Defying Gravity, Part 8

The gURLs who Spacewalk

Spacewalking astronauts are big right now thanks to a certain blockbuster movie full of A-List Hollywood Stars. In preparing for her role in Gravity, actress Sandra Bullock turned to real-life astronaut Cady Coleman for advice about what life in space is really like. But the big screen is obviously nothing like the real thing.

Stepping outside of a spacecraft that is orbiting our planet at speeds of thousands (and thousands) of miles per hour is a frightening prospect. So who are the brave women that have actually performed this heroic work in real life?

To this day, eleven women have made the journey. At number eight is astronaut Heidemarie Stefanyshyn-Piper.

Heidemarie Stefanyshyn-Piper. Credit: NASA
Astronaut Heidemarie M. Stefanyshyn-Piper, STS-115 mission specialist, pauses for a moment during the Sept. 12 spacewalk, which she shared with astronaut Joseph R. Tanner. Credit: NASA

Heidemarie Stefanyshyn-Piper

With five separate EVAs over two spaceflights, Heidemarie Stefanyshyn-Piper logged an impressive 33 hours and 42 minutes spacewalking. Her missions were aboard the Space Shuttle Atlantis (STS-115) and Space Shuttle Endeavor (STS-126). Stefanyshyn-Piper also served as commander of the 12th expedition of NASA Extreme Environment Mission Operations (NEEMO 12). 

Stefanyshyn-Piper is one of the most experienced spacewalkers in the US, but no matter how well you’re trained, spaceflight can be unpredictable. During one of her spacewalks, Stefanyshyn-Piper ‘dropped’ something in orbit. While outside of the Space Shuttle, she noticed a large amount of grease on the tool bag. When she was cleaning the grease with a dry wipe, one of her crew lock bags drifted away. The bag didn’t pose a risk to the station, and eventually burned up in the Earth’s atmosphere west of Mexico.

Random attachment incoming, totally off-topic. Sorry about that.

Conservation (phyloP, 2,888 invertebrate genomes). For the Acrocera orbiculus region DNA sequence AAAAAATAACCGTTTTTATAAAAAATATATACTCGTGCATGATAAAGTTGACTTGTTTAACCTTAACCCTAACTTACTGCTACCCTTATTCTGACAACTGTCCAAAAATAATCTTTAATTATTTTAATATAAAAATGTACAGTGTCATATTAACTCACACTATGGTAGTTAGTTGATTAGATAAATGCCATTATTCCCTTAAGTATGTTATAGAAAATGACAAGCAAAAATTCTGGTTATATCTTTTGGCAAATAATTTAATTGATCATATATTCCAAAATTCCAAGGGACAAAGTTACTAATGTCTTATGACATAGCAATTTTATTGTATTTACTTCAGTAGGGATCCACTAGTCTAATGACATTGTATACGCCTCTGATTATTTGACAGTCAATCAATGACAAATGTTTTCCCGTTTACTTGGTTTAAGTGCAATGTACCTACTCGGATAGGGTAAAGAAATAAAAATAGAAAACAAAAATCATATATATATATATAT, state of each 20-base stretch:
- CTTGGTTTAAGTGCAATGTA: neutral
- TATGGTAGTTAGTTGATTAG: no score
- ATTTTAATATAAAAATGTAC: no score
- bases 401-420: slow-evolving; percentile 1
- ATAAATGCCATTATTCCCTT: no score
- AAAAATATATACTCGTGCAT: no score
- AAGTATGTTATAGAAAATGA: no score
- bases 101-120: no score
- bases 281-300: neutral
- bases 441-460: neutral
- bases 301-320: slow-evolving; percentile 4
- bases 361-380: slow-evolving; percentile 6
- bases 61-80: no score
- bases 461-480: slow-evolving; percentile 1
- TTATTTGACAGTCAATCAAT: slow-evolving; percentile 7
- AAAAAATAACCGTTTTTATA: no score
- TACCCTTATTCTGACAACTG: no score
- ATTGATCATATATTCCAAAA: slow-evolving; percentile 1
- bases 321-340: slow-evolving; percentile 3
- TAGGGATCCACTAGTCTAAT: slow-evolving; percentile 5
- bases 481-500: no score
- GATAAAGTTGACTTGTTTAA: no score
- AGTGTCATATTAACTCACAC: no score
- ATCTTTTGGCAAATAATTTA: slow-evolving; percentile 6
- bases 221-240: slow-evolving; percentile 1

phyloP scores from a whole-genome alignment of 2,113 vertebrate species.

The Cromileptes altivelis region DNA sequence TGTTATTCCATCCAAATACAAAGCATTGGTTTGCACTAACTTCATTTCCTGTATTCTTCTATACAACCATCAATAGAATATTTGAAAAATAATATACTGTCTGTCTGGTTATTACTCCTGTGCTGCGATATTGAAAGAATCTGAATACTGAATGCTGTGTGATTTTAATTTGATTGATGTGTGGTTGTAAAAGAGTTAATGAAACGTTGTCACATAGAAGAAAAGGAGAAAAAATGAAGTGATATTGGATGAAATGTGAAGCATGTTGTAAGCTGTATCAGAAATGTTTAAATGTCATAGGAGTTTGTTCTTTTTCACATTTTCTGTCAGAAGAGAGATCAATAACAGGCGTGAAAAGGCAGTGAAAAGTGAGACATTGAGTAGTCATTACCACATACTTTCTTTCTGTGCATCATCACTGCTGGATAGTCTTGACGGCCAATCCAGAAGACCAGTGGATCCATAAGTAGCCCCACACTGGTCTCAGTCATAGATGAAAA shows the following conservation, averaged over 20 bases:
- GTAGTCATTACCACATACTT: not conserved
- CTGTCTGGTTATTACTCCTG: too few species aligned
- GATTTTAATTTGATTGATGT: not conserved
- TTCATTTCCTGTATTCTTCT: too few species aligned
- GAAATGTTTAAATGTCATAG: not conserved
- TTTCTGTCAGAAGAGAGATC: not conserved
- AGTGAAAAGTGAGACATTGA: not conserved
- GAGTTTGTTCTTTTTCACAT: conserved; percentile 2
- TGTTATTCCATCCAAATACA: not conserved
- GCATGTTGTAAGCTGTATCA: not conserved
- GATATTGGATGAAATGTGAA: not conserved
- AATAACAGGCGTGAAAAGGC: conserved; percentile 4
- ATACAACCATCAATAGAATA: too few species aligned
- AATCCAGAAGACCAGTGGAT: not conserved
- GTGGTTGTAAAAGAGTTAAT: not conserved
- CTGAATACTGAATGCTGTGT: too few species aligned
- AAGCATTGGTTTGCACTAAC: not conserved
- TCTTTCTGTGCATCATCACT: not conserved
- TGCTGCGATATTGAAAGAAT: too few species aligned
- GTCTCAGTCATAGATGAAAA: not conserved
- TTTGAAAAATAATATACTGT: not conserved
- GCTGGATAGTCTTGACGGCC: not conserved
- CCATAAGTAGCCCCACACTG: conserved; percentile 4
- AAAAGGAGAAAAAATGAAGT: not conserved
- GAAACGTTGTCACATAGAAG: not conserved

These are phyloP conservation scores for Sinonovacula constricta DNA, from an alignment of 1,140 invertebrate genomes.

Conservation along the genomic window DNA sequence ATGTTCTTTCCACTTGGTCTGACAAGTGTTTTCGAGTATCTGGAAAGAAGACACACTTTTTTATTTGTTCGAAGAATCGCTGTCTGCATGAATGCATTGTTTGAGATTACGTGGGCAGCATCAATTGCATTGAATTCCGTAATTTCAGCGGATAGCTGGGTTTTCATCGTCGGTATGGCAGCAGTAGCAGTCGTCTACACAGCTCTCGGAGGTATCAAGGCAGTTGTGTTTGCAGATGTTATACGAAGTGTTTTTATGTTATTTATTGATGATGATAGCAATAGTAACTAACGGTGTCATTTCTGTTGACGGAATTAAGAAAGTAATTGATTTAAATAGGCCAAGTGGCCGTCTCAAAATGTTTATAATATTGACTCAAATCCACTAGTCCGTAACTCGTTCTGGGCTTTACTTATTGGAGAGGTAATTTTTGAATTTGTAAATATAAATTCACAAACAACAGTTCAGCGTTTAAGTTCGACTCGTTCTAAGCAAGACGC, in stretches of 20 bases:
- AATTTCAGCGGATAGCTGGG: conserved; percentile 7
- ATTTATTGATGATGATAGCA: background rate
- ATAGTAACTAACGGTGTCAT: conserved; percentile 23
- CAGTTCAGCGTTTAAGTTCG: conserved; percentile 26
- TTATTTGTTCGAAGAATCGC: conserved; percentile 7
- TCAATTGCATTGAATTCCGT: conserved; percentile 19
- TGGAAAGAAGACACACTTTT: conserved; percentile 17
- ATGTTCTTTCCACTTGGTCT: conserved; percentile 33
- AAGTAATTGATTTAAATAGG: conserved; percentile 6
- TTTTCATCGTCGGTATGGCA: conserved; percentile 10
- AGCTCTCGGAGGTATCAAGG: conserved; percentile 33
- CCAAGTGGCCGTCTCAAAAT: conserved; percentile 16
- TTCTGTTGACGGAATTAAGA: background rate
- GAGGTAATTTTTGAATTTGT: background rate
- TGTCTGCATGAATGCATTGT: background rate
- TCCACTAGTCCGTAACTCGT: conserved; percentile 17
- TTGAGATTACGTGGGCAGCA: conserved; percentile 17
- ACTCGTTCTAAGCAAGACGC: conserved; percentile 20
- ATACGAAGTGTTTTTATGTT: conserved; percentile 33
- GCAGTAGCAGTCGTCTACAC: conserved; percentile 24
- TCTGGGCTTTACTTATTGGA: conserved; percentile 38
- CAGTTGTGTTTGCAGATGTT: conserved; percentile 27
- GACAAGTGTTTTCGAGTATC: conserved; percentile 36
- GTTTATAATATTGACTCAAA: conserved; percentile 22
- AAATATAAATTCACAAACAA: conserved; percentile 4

It may not have been a high point of the mission, but listening to her describe the incident is an amazing showcase of just how difficult and dangerous it is to maneuver and perform tasks while floating free in space.


“I remember coming out with my feet and, and going, “OK, I’ve got to go slow.” I started to go out and all of a sudden I felt resistance and the first thought was, “Oh, great! I’m going to get stuck.” And then I thought about it and I said, “OK, it’s probably my backpack, the life support system hitting the back of the hatch.” So I straightened out my body and then I came out fine __. But the thought was, “Oh, this is great! My first time out on a spacewalk and I get stuck!” but luckily that didn’t happen.” – Heidemarie Stefanyshyn-Piper on her first spacewalk, from


In this interview with the Associated Press, Heidemarie Stefanyshyn-Piper describes the disheartening experience of ‘dropping’ a tool bag in orbit. Credit: The Associated Press.

Heidemarie Stefanyshyn-Piper releases restrains on the International Space Station’s solar arrays during a spacewalk. Joseph R. Tanner is partially visible at the top of the frame. Credit: NASA